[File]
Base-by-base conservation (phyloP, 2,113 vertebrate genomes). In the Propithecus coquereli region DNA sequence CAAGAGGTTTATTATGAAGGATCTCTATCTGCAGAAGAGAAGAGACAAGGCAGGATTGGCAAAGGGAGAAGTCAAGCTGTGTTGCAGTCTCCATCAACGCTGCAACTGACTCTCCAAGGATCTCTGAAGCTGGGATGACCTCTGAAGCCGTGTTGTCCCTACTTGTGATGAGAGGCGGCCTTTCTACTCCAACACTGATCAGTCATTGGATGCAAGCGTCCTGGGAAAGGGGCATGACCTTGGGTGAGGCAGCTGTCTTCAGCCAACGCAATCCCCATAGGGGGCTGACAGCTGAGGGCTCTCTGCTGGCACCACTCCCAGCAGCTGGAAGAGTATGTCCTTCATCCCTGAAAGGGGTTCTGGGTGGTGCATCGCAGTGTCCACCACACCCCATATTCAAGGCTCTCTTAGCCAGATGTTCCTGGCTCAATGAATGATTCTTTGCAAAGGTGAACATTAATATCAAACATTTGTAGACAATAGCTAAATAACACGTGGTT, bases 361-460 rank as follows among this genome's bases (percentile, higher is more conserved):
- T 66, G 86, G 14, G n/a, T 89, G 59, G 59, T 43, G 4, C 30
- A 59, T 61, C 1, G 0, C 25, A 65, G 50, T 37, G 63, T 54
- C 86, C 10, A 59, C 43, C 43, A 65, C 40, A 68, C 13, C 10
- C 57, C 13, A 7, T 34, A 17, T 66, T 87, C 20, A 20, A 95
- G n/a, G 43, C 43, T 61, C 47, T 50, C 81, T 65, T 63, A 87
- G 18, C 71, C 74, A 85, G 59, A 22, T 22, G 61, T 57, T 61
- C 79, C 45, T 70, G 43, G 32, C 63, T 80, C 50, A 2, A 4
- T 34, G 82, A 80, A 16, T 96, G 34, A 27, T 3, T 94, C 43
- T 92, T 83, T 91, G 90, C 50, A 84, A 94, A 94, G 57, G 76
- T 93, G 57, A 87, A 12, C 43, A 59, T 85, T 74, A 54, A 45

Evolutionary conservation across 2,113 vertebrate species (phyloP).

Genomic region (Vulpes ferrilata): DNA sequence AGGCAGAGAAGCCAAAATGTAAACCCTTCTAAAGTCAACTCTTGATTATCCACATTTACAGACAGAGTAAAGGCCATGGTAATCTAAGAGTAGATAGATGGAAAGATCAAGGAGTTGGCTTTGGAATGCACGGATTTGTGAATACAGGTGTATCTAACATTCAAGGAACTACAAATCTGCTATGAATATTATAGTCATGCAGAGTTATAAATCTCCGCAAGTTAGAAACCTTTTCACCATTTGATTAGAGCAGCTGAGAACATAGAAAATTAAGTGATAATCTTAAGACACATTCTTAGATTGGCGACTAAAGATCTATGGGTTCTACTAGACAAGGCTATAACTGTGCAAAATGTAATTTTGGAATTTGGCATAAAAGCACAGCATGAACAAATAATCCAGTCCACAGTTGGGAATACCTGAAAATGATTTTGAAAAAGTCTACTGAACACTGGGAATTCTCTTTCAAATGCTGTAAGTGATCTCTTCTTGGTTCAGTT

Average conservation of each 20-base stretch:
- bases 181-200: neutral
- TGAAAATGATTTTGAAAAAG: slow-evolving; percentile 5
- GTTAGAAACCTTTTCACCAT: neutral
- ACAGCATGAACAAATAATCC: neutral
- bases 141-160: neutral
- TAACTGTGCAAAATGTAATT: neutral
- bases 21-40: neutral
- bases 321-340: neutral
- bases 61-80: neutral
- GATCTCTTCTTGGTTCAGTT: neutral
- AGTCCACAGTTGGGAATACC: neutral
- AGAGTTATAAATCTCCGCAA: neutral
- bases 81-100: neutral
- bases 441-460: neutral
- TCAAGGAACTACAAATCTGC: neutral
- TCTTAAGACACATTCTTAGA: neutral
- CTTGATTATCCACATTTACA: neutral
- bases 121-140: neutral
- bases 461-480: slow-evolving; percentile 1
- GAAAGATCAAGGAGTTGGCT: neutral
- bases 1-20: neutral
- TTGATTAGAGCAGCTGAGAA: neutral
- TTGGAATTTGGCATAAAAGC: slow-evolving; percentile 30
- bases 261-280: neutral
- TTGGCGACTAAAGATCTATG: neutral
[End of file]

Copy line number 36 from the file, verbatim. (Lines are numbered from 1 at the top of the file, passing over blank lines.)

- TTGATTAGAGCAGCTGAGAA: neutral